"As a professional in the California water utility industry, I've started a blog to reflect my personal views, observations, and comments on general issues of interest to me and to those interested in California water-related topics. I hope you'll visit regularly."
Moulton Niguel Water District
Any content contained herein does not necessarily reflect the views of my employers (City of Anaheim and Moulton Niguel Water District) and should be considered my view and opinion only. In this forum, I do not speak for my employers, and any questions or concerns about these entities should be directed to the appropriate contacts through official channels at the respective agencies. As a public employee I cannot conduct business-related communications outside of the official channels.
July 17, 2019
What I've been reading lately
I will try to keep this short, but many of you know me well enough to see that this could be a challenge. I have a collection of books I like to recommend to those with a passion for water, and I will start with this entry by working backwards and recommend my most recent “read” (actually I listened to this as an audiobook on my daily commutes). And here's a plug for your local library. Did you know you can check out audiobooks for free through the library app and listen to books on your smart phone? I found this one in the LA Public Library audiobook collection (actually, my "live-in librarian," Beverly Kelly, found and checked it out for me).
Anyway, the book, The Dreamt Land, by Mark Arax, focuses on California water, particularly as it has shaped California agribusiness and development in the Central Valley. Mark Arax is a journalist by profession, and the writing itself is worth the read (or listen…also narrated exceptionally well by the author).
Here's a review of the book from Kirkus Reviews:
Journalist, biographer, and memoirist Arax (West of the West, 2009, etc.) offers a sweeping, engrossing history of his native California focused on the state’s use, overuse, and shocking mismanagement of water.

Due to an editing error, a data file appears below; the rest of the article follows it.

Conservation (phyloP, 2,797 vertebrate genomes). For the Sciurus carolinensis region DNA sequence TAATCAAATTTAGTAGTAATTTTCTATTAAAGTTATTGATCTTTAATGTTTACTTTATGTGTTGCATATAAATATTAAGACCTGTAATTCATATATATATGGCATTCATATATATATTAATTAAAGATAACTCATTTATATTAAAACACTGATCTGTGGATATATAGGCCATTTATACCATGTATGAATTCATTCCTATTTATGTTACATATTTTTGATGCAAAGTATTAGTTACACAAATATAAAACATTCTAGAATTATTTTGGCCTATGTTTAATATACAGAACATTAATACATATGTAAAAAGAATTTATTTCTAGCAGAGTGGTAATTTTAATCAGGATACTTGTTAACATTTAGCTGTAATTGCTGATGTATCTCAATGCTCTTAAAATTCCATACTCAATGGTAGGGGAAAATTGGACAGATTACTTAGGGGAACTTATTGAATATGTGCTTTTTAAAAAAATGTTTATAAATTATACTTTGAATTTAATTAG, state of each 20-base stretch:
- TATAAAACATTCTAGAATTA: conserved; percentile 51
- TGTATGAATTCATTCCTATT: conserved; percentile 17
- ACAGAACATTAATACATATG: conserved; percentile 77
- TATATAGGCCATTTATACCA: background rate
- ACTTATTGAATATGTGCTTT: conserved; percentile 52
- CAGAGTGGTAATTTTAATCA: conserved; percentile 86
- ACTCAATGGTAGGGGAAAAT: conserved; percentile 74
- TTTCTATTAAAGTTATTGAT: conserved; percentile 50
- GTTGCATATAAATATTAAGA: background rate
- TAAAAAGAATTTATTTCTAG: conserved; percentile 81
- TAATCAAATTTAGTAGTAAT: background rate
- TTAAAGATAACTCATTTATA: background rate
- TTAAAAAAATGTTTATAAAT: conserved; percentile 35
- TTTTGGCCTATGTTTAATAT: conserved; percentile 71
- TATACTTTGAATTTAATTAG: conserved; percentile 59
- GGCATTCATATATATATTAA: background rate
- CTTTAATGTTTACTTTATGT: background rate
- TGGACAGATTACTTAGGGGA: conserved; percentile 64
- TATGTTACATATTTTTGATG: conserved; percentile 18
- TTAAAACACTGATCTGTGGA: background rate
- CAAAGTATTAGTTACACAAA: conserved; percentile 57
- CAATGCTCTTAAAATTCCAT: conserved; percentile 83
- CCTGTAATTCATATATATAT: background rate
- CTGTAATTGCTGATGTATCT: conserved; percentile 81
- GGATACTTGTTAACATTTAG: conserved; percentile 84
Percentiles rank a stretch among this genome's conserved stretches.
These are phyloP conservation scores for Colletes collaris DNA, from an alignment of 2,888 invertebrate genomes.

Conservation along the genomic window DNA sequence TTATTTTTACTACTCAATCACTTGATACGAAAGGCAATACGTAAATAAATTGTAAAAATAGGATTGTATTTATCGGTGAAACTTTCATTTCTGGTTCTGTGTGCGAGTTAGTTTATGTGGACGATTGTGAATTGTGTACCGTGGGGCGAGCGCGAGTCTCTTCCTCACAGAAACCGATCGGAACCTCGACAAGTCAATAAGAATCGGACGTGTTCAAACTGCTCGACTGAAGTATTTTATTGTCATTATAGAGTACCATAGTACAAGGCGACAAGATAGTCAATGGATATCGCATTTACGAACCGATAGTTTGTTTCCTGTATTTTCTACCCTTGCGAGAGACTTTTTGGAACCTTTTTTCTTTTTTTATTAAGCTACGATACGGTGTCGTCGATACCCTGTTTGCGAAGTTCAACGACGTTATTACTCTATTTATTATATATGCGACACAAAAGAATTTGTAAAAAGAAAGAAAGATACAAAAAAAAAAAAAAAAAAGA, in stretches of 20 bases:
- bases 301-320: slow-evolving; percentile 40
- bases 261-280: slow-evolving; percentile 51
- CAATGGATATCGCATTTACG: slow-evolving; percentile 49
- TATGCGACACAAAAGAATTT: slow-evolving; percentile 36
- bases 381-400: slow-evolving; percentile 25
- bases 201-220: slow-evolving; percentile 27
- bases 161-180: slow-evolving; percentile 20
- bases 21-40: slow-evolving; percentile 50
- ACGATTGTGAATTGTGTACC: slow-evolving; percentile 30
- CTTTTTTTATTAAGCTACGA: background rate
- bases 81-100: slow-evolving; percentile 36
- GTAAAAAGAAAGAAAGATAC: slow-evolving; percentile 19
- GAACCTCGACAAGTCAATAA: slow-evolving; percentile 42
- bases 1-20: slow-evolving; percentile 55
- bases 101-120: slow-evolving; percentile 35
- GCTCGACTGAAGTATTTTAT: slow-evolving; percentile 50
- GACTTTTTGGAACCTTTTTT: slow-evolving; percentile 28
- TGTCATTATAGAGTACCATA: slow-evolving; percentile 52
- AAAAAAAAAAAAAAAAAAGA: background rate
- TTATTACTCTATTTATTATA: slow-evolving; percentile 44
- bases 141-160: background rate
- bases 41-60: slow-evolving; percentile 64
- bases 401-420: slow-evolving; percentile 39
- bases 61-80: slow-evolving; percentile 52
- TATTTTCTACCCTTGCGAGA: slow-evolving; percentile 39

“Our water wars,” writes the author, “began 150 years ago, at least. What’s changed is our old nemesis drought has been joined by the new nemesis of climate change—and thirty million more people.” Traveling “from one end of California to the other, from drought to flood to wildfire to mudslide,” he chronicles in absorbing detail the transformation of the state’s Central Valley from modest seasonal farms to huge agribusinesses exporting pistachios, almonds, mandarins, and pomegranates.
His story begins in 1769, when Father Junípero Serra, reporting to the Spanish king, combined religious fervor with sophisticated agriculture, building dams and wells and diverting streams to grow wheat, apples, citrus fruits, dates, olives, and grapes. Yet while the land yielded a bounty, the Native American laborers and converts fell victim to European diseases. “In the matter of a single decade,” Arax reports, “tens of thousands of natives from San Francisco to Santa Barbara died from foreign germs.”
After the demise of the Spanish missions, Mexico stepped in with “the first great California land grab,” doling out thousands of acres to gentry. That land grab was hardly the last: The author offers sharply etched portraits of some of the most imperious landowners, including Johann August Sutter, who in the 1850s became the state’s “biggest farmer, storekeeper, innkeeper, distiller, miller, tanner, manufacturer, enslaver and liberator”; “cattle king” Henry Miller, who from the mid-1800s to the early 1900s controlled more than 10 million acres, including a few rivers; and Stewart Resnick, the wealthiest farmer in America, perpetrator of clandestine deals and secret pipelines.
Drawing on historical sources and nearly 300 interviews, Arax reveals the consequences to land and wildlife of generations of landowners who have defiantly dug, dammed, and diverted California’s waters.
A stunning history of power, arrogance, and greed.